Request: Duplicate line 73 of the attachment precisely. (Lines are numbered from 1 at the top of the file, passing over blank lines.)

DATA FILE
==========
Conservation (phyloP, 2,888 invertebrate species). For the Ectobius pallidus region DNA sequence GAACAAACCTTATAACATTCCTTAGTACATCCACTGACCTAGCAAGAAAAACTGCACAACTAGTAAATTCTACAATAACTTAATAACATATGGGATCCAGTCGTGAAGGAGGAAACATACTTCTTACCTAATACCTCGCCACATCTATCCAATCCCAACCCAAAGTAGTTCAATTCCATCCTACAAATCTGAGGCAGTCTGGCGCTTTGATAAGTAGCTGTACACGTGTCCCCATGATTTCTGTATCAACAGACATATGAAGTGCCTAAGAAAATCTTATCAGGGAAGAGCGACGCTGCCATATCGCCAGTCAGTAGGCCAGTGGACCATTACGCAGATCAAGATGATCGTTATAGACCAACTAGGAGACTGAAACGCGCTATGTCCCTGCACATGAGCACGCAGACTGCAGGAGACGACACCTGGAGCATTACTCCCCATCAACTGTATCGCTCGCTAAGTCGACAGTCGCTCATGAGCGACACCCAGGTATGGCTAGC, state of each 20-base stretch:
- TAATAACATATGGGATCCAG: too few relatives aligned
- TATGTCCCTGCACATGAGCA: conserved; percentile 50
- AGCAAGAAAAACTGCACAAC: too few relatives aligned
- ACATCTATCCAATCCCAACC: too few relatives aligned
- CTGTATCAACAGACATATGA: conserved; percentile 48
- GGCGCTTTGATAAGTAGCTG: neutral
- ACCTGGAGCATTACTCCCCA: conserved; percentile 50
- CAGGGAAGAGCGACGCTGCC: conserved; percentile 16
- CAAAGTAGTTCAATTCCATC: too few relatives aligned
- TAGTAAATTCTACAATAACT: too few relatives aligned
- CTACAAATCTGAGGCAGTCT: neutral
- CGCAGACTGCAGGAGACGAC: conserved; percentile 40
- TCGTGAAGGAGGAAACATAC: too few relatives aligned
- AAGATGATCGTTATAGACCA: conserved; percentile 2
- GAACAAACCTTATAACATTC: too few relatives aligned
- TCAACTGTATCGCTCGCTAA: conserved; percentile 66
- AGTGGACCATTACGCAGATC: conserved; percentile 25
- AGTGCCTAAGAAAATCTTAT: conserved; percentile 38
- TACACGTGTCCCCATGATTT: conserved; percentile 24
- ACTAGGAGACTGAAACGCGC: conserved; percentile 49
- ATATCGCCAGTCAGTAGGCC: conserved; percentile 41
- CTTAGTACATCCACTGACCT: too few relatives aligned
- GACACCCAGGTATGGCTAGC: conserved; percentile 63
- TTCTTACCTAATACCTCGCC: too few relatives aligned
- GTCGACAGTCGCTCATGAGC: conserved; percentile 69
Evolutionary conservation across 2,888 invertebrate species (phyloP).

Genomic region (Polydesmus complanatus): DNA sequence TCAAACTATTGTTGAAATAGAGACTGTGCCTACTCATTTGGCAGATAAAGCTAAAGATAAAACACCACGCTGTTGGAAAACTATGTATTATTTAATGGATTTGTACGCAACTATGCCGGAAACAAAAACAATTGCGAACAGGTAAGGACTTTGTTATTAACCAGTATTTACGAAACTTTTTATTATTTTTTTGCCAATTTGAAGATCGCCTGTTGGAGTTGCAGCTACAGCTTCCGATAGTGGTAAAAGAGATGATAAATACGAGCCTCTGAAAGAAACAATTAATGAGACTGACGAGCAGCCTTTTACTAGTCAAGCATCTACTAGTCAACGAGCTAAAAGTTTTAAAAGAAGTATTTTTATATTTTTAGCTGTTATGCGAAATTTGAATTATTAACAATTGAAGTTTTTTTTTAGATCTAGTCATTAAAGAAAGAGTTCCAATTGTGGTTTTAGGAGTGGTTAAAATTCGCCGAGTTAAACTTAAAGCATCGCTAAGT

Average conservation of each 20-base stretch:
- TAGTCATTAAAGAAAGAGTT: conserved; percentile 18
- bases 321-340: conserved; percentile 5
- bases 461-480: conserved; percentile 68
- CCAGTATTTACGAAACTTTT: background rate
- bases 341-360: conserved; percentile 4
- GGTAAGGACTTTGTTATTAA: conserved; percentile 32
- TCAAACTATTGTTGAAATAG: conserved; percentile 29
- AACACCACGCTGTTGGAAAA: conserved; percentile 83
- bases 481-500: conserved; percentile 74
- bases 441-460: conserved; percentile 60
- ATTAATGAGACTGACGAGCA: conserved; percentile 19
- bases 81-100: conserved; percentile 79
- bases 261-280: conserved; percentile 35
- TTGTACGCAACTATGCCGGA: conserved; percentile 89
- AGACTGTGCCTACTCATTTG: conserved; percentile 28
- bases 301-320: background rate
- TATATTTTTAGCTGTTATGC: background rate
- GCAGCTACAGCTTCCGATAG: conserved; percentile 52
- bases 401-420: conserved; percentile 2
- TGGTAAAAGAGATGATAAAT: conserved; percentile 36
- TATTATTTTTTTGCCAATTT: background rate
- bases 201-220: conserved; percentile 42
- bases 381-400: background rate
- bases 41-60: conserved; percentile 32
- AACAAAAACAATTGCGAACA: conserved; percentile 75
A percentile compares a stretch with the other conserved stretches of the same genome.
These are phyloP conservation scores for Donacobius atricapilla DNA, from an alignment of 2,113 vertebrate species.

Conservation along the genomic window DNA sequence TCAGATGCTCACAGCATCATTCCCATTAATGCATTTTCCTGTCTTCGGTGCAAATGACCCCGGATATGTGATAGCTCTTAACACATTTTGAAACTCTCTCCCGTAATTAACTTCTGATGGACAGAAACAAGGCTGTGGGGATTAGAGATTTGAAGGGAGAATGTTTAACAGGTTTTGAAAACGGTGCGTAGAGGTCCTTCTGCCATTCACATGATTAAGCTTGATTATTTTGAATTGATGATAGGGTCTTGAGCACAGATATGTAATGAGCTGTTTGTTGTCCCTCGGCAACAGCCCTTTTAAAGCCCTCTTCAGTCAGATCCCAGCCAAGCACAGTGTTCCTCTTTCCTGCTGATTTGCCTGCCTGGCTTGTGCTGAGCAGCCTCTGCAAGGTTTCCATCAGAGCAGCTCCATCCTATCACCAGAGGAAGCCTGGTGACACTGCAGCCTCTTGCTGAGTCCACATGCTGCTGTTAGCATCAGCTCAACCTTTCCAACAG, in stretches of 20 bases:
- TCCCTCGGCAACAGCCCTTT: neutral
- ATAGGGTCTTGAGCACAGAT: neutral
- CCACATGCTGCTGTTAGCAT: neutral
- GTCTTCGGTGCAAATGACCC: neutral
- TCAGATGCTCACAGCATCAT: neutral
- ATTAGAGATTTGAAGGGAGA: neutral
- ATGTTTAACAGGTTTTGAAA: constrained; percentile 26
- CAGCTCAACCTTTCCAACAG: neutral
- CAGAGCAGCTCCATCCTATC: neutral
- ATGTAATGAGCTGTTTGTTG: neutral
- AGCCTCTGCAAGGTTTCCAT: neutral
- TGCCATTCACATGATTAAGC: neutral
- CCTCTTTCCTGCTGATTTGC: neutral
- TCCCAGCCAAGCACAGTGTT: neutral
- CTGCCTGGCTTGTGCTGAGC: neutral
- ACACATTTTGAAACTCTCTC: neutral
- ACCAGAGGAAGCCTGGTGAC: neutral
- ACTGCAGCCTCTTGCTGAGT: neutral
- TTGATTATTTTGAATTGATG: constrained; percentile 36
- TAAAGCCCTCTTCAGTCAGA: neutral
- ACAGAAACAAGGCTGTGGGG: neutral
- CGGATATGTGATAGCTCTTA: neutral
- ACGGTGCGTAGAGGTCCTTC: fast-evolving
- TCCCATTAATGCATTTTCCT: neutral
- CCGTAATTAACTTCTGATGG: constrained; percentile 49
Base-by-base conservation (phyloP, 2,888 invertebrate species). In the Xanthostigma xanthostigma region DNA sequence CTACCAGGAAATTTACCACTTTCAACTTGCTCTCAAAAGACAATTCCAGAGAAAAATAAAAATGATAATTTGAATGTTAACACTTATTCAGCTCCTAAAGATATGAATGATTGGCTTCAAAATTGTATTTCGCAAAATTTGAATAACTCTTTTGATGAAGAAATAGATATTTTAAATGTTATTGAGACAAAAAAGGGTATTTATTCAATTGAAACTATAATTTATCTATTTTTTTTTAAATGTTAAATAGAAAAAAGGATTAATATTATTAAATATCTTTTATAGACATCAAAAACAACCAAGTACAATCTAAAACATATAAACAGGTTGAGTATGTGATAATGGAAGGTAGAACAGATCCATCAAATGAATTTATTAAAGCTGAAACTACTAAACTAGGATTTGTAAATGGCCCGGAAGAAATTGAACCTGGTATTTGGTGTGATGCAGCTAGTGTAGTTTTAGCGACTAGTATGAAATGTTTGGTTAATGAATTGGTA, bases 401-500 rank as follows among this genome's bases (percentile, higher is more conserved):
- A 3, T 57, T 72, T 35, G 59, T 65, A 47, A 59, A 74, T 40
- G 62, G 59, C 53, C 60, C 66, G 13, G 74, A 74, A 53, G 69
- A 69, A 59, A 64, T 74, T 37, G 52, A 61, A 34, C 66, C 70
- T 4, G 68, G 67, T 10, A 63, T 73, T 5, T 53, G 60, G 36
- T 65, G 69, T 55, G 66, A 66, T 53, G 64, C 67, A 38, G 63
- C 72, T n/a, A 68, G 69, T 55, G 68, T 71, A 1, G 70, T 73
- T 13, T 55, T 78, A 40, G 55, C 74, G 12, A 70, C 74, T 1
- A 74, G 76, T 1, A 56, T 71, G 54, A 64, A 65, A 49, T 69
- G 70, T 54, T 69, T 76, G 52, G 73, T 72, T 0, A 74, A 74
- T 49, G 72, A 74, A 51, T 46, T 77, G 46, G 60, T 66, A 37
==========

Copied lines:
- ACACATTTTGAAACTCTCTC: neutral